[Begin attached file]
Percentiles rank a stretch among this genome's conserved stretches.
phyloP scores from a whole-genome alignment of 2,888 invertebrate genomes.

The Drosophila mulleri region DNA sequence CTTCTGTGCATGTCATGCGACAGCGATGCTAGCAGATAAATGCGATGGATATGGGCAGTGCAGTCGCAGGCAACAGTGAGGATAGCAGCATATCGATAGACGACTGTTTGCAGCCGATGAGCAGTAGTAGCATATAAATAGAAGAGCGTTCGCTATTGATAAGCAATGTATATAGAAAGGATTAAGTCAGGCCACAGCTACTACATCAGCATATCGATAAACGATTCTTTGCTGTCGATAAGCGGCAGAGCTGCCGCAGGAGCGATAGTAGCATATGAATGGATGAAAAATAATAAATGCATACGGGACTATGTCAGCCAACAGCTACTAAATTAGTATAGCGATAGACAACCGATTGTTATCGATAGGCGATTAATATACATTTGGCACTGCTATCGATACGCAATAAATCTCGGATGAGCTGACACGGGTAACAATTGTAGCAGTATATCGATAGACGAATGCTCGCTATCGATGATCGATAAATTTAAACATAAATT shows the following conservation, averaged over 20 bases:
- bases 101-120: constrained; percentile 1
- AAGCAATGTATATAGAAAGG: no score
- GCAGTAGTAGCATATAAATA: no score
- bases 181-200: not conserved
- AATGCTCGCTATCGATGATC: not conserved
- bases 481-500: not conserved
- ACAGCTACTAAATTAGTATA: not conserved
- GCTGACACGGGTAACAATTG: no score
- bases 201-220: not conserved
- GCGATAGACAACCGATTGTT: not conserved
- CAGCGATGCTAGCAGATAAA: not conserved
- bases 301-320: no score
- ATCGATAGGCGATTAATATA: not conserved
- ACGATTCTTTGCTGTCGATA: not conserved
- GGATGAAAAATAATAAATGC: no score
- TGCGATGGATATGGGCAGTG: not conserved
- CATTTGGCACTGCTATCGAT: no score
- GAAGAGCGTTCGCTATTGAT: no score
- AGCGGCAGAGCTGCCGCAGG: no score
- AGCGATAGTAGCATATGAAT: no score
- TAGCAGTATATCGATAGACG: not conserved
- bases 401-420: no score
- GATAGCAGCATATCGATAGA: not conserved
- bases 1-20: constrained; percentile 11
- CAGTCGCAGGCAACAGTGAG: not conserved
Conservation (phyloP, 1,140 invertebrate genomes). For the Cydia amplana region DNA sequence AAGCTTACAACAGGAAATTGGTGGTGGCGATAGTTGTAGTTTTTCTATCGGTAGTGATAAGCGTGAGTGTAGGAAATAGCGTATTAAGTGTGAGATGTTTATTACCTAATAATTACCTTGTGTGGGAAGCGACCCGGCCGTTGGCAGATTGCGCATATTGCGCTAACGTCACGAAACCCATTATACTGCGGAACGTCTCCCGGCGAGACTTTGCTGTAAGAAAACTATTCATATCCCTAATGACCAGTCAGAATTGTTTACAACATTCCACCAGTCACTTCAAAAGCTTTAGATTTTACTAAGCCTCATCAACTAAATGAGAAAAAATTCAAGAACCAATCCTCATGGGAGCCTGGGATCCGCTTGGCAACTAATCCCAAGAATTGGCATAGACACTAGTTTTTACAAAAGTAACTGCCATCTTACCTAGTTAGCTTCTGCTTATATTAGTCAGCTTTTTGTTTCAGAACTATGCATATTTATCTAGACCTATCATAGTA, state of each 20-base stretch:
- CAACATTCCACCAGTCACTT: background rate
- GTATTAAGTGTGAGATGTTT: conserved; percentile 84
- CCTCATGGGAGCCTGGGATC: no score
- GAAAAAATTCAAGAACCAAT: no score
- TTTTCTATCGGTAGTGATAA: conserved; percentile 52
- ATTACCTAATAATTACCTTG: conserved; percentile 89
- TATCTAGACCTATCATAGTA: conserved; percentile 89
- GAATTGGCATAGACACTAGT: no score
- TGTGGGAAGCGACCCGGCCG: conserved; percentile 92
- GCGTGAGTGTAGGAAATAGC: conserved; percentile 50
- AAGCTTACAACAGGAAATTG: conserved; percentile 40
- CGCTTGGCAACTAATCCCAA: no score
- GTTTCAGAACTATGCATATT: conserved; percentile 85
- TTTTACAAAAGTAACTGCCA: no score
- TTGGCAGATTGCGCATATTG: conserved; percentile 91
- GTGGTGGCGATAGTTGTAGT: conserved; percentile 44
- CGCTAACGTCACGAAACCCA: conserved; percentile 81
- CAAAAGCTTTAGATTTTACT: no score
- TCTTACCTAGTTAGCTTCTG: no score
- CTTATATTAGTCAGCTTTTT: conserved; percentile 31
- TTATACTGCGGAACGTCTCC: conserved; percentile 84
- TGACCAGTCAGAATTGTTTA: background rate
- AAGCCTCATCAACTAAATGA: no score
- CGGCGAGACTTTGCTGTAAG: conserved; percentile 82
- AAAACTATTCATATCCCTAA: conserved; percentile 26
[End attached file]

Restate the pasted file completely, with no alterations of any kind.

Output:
Percentiles rank a stretch among this genome's conserved stretches.
phyloP scores from a whole-genome alignment of 2,888 invertebrate genomes.

The Drosophila mulleri region DNA sequence CTTCTGTGCATGTCATGCGACAGCGATGCTAGCAGATAAATGCGATGGATATGGGCAGTGCAGTCGCAGGCAACAGTGAGGATAGCAGCATATCGATAGACGACTGTTTGCAGCCGATGAGCAGTAGTAGCATATAAATAGAAGAGCGTTCGCTATTGATAAGCAATGTATATAGAAAGGATTAAGTCAGGCCACAGCTACTACATCAGCATATCGATAAACGATTCTTTGCTGTCGATAAGCGGCAGAGCTGCCGCAGGAGCGATAGTAGCATATGAATGGATGAAAAATAATAAATGCATACGGGACTATGTCAGCCAACAGCTACTAAATTAGTATAGCGATAGACAACCGATTGTTATCGATAGGCGATTAATATACATTTGGCACTGCTATCGATACGCAATAAATCTCGGATGAGCTGACACGGGTAACAATTGTAGCAGTATATCGATAGACGAATGCTCGCTATCGATGATCGATAAATTTAAACATAAATT shows the following conservation, averaged over 20 bases:
- bases 101-120: constrained; percentile 1
- AAGCAATGTATATAGAAAGG: no score
- GCAGTAGTAGCATATAAATA: no score
- bases 181-200: not conserved
- AATGCTCGCTATCGATGATC: not conserved
- bases 481-500: not conserved
- ACAGCTACTAAATTAGTATA: not conserved
- GCTGACACGGGTAACAATTG: no score
- bases 201-220: not conserved
- GCGATAGACAACCGATTGTT: not conserved
- CAGCGATGCTAGCAGATAAA: not conserved
- bases 301-320: no score
- ATCGATAGGCGATTAATATA: not conserved
- ACGATTCTTTGCTGTCGATA: not conserved
- GGATGAAAAATAATAAATGC: no score
- TGCGATGGATATGGGCAGTG: not conserved
- CATTTGGCACTGCTATCGAT: no score
- GAAGAGCGTTCGCTATTGAT: no score
- AGCGGCAGAGCTGCCGCAGG: no score
- AGCGATAGTAGCATATGAAT: no score
- TAGCAGTATATCGATAGACG: not conserved
- bases 401-420: no score
- GATAGCAGCATATCGATAGA: not conserved
- bases 1-20: constrained; percentile 11
- CAGTCGCAGGCAACAGTGAG: not conserved
Conservation (phyloP, 1,140 invertebrate genomes). For the Cydia amplana region DNA sequence AAGCTTACAACAGGAAATTGGTGGTGGCGATAGTTGTAGTTTTTCTATCGGTAGTGATAAGCGTGAGTGTAGGAAATAGCGTATTAAGTGTGAGATGTTTATTACCTAATAATTACCTTGTGTGGGAAGCGACCCGGCCGTTGGCAGATTGCGCATATTGCGCTAACGTCACGAAACCCATTATACTGCGGAACGTCTCCCGGCGAGACTTTGCTGTAAGAAAACTATTCATATCCCTAATGACCAGTCAGAATTGTTTACAACATTCCACCAGTCACTTCAAAAGCTTTAGATTTTACTAAGCCTCATCAACTAAATGAGAAAAAATTCAAGAACCAATCCTCATGGGAGCCTGGGATCCGCTTGGCAACTAATCCCAAGAATTGGCATAGACACTAGTTTTTACAAAAGTAACTGCCATCTTACCTAGTTAGCTTCTGCTTATATTAGTCAGCTTTTTGTTTCAGAACTATGCATATTTATCTAGACCTATCATAGTA, state of each 20-base stretch:
- CAACATTCCACCAGTCACTT: background rate
- GTATTAAGTGTGAGATGTTT: conserved; percentile 84
- CCTCATGGGAGCCTGGGATC: no score
- GAAAAAATTCAAGAACCAAT: no score
- TTTTCTATCGGTAGTGATAA: conserved; percentile 52
- ATTACCTAATAATTACCTTG: conserved; percentile 89
- TATCTAGACCTATCATAGTA: conserved; percentile 89
- GAATTGGCATAGACACTAGT: no score
- TGTGGGAAGCGACCCGGCCG: conserved; percentile 92
- GCGTGAGTGTAGGAAATAGC: conserved; percentile 50
- AAGCTTACAACAGGAAATTG: conserved; percentile 40
- CGCTTGGCAACTAATCCCAA: no score
- GTTTCAGAACTATGCATATT: conserved; percentile 85
- TTTTACAAAAGTAACTGCCA: no score
- TTGGCAGATTGCGCATATTG: conserved; percentile 91
- GTGGTGGCGATAGTTGTAGT: conserved; percentile 44
- CGCTAACGTCACGAAACCCA: conserved; percentile 81
- CAAAAGCTTTAGATTTTACT: no score
- TCTTACCTAGTTAGCTTCTG: no score
- CTTATATTAGTCAGCTTTTT: conserved; percentile 31
- TTATACTGCGGAACGTCTCC: conserved; percentile 84
- TGACCAGTCAGAATTGTTTA: background rate
- AAGCCTCATCAACTAAATGA: no score
- CGGCGAGACTTTGCTGTAAG: conserved; percentile 82
- AAAACTATTCATATCCCTAA: conserved; percentile 26